G+ YouTube Pinterest Instagram
The Gap Year Blog

Operation "Nurtle" and my Dance with Death!

9 Oct 2019 11:50 AM

In Carate, Turtle conservation is a huge part of what we do. Currently it is peak season for nest laying, and so our night patrols are more crucial than ever. We alternate with Planet Conservation (the other group who helps us patrol Carate Beach), and we walk the length of the beach during the night in order to find mother turtles laying their nests. The majority of turtles come up on the incoming tide, so we start our patrol at around 2 hours before the high tide point. It is not always guaranteed that you will see a turtle on the beach but failing that there is sure to be easily distinguishable tracks from where a turtle has waddled up. When we find a nest, we either relocate it to a more suitable position higher up the beach, or simply tag it and record the date, time and location in our book. We also normally put a protective cage over it to help prevent predation from dogs and other mammals.

On Sunday evening, I went on my first ‘Nurtle’ Patrol – or ‘Night Turtle Patrol’. I was quite excited, as those who had already done it had seen some mother turtles actually laying their nests! Also, the high tide time meant that we would be on the beach for sunrise, which was sure to be stunning. At 2am, we dragged ourselves out of bed and down to the beach. Turtles are highly sensitive to light, so we always patrol the beach in darkness without using our torches, so as not to confuse the turtles. On a clear night, this isn’t so difficult, especially once your eyes have adjusted. On Sunday however, it was not fully clear, and while I could vaguely make out the shape of Matt in front of me, I still stumbled over just about every single log on the beach, and numerous bamboo cages, impaling myself on one and managing to rip my leggings. Off to a good start…

We started at sector 26, the top of the beach, and walked the whole way down. The tide was so high (due to a new moon) that we were virtually in the shrubbery, occasionally having to manically dash to avoid an incoming wave. Despite there having been more than 100 new nests recorded on the beach last week, we didn’t see a single track on the beach. Perhaps it was the high tide, which may have swept away any hint of a turtle track, or perhaps it just wasn’t our lucky day.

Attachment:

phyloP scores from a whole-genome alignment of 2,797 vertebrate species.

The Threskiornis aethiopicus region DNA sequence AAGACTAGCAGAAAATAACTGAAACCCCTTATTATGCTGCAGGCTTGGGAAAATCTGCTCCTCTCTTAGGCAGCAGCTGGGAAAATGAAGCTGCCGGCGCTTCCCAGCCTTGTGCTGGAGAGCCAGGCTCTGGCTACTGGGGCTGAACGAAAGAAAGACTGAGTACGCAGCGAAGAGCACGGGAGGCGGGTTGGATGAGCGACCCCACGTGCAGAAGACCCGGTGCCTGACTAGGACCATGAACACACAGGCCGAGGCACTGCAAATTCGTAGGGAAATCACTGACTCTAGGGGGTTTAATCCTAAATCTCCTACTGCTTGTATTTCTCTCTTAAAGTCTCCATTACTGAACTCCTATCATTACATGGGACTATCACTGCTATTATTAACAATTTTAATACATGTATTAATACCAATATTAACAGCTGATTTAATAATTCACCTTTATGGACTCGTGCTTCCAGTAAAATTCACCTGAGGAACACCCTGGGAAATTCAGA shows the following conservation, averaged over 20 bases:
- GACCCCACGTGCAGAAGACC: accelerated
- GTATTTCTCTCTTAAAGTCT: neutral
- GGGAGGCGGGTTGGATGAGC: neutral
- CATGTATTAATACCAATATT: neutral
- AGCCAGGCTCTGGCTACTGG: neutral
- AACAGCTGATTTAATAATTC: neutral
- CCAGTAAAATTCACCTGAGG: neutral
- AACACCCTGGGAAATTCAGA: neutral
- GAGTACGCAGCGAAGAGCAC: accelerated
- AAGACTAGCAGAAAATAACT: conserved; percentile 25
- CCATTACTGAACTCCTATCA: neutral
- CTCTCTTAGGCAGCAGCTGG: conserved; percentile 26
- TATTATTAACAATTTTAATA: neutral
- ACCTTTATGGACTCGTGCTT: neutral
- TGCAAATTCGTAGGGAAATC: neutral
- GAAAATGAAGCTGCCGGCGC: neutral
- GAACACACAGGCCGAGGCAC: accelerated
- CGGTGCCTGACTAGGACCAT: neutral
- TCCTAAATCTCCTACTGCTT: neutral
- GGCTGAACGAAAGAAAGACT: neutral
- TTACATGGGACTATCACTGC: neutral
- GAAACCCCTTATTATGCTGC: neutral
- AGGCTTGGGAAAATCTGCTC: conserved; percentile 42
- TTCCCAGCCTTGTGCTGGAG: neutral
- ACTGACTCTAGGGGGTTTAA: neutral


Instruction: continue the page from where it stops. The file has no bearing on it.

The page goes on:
We paused for a quick break at the bottom of the beach – it’s 2.6km long – and then started to walk back up at 3:30, the exact time for high tide. At one point, the river comes onto the beach and the combination of the lower sand level and the higher tide meant that we were faced with a channel of water, easily up to our knees. Instead of wading through in our walking boots, we went round onto the road, taking the path through the trees. Matt, in front of me, suddenly stopped in his tracks, and I almost went crashing into him. Barely 20cm in front of his foot was a Fur de Lance, the deadliest snake in all of Costa Rica, and possibly Central America too. We stood stock still for a frozen minute, then carefully all retreated backwards, inching our retreat from this metre-long king of the Reptiles. Matt, being the snake fanatic that he is, grabbed his stick and began to try and get a bit closer again. We had caught the snake unawares, but now it began to coil it’s upper body as it sensed danger and prepared to strike. I was already a long, long way back from this beast – snakes, after jellyfish, are perhaps my biggest fear in the animal kingdom. They are just downright creepy.

While Mateo snapped a quick photo and Matt danced with death, I marveled at how quickly this could turn into a horror story. If one of us was bitten, we would have 7-8 hours to get the antidote, and even then there would probably be significant long-term damage. Presuming that we even got the antidote – Carate is separated from the nearest town by a long and bumpy road, which takes two hours to drive. And then there would be the problem of getting to a hospital, which would be done by place…..I could go on, but I think it’s fairly obvious that we would be in a bit of a situation.

The Fur de Lance soon slithered back into the damp hole of death it had crawled from, and we were on our way, Matt cheerfully saying that was only the second closest he had been to death. After reaching the end of the beach and seeing not even the slightest inkling of a turtle track, we decided to call it a day and go back to camp before anyone else felt the cool breath of death at their shoulder.

By Katie Tincello - Frontier Costa Rica NGO Intern

Frontier runs terrestrial & marine conservationcommunityteaching and adventure projects in over 50 countries - join us and explore the world!